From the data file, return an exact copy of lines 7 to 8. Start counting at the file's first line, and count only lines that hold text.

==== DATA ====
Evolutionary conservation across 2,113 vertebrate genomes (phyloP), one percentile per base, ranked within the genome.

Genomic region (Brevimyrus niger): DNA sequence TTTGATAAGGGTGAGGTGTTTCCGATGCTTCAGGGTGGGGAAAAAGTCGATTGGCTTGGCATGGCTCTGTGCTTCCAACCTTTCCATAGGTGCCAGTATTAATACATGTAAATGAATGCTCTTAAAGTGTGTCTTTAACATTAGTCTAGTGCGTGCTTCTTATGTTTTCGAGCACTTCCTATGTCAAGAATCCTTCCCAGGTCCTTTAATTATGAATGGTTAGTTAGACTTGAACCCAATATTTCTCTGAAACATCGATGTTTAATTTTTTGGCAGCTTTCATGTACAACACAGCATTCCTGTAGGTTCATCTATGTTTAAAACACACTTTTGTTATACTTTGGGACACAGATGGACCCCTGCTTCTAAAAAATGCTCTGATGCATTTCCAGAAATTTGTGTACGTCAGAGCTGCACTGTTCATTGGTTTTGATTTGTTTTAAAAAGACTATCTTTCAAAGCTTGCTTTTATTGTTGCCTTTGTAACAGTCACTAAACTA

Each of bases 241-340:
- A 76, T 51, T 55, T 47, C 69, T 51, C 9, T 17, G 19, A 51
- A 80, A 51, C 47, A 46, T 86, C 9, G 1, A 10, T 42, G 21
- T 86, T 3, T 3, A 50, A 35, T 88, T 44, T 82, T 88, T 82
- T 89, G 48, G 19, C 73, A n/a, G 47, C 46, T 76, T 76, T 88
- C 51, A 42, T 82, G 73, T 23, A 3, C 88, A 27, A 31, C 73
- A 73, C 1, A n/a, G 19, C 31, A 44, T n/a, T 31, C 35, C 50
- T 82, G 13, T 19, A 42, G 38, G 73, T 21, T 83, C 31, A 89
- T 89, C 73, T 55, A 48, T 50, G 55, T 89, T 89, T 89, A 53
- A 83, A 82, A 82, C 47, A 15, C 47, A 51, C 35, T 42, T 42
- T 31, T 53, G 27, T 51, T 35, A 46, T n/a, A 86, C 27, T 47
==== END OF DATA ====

- T 89, G 48, G 19, C 73, A n/a, G 47, C 46, T 76, T 76, T 88
- C 51, A 42, T 82, G 73, T 23, A 3, C 88, A 27, A 31, C 73